Captain Jack, last of Torchwood © BBC
Captain Jack, last of Torchwood © BBC
Captain Jack, last of Torchwood © BBC

And so we come to the end of the 5-day saga, as the last remnants of Torchwood fade away, like the fond memories of Episode One…

So it all turned out to be a re-working of the Quatermass Conclusion, a story in which unseen aliens extracted an essence out of the Human race. In that story the aliens were far away and didn’t know what they were doing, and the problem was solved by Quatermass’s noble sacrifice, but here it’s all our fault.

I really am stunned just what a downer writer Russel T Davies has on Humanity. He could have written a story on the nobility of Man, how we perservere through adversity, but no, he chose to highlight the worst of us, and end up with a ‘hero’ who runs away. Obviously Davies doesn’t believe in role models.

Screaming at the aliens, or the plot? © BBC
Quick before they catch us © BBC

If this had been one of many other series (including the original Doctor Who), we would have had a number of scenarios. In one, Mankind would have refused to submit to the 456 and in a broadcast to the world we would have heard how it was better to fight and lose.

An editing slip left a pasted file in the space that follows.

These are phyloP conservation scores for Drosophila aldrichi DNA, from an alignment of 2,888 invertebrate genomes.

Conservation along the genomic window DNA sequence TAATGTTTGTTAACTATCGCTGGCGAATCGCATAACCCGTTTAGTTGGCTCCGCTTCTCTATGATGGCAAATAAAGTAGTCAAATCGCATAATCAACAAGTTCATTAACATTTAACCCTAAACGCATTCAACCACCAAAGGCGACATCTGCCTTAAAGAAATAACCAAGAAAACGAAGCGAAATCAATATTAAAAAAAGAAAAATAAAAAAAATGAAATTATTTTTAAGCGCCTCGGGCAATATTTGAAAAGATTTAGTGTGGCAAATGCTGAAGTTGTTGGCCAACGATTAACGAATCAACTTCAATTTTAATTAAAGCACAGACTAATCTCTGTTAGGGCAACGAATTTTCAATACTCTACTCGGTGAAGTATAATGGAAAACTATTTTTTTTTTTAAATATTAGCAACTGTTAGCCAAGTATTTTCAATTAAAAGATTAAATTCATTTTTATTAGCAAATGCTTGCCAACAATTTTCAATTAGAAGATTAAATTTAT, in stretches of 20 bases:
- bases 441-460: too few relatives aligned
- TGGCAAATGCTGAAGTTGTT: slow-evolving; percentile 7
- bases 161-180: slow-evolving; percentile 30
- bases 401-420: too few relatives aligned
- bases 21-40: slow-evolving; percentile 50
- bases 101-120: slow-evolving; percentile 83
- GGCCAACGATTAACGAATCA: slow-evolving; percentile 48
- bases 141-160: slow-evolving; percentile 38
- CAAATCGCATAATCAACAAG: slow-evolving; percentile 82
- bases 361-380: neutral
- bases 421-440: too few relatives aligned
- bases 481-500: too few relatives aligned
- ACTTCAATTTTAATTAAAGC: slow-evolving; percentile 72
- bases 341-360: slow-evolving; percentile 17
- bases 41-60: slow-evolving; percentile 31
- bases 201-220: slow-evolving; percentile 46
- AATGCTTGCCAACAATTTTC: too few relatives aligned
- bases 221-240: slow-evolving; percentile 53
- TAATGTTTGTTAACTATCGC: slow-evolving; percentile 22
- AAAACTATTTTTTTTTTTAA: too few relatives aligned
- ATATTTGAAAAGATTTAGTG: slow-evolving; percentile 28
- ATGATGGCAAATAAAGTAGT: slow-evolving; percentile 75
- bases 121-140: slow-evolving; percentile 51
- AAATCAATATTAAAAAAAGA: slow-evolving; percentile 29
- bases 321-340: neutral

In another, Jack’s grandson would have heard that a child was needed to save the world and he would have stepped forward to make the ultimate sacrifice. And John Frobisher would not have murdered his family, but rather stand up to his ‘superior’.

Instead, at almost every chance he could take, from the misleading opening video entry by Gwen, Davies took the opportunity to see the worst in nearly everyone – apart from some far too late tears. I wonder what has given him such a sad view of the world?

Torchwood - Children of Earth
Screaming at the aliens, or the plot? © BBC

The story itself was OK, but again too many silly things happened, such as in the collection of the children for the ‘innoculations’. If you were trying not to panic the public why would you send in troops from the start?

And the Prime Minister let the American take over without any resistance. Why? And why did the Prime Minister pick on faceless civil servant John Frobisher to make a public show of his children going to be innoculated? It made no sense. And why did the woman at the end decide she was going to take over from the Prime Minister, she was much keener to hand over the children in the previous episode.

Why, why, why, why….?

So as I feared at the beginning, a great start that loses all potency and ends up a sad depressing mess.

[Rating: 1]


Jan Vincent-Rudzki

UK editor of Film Review Online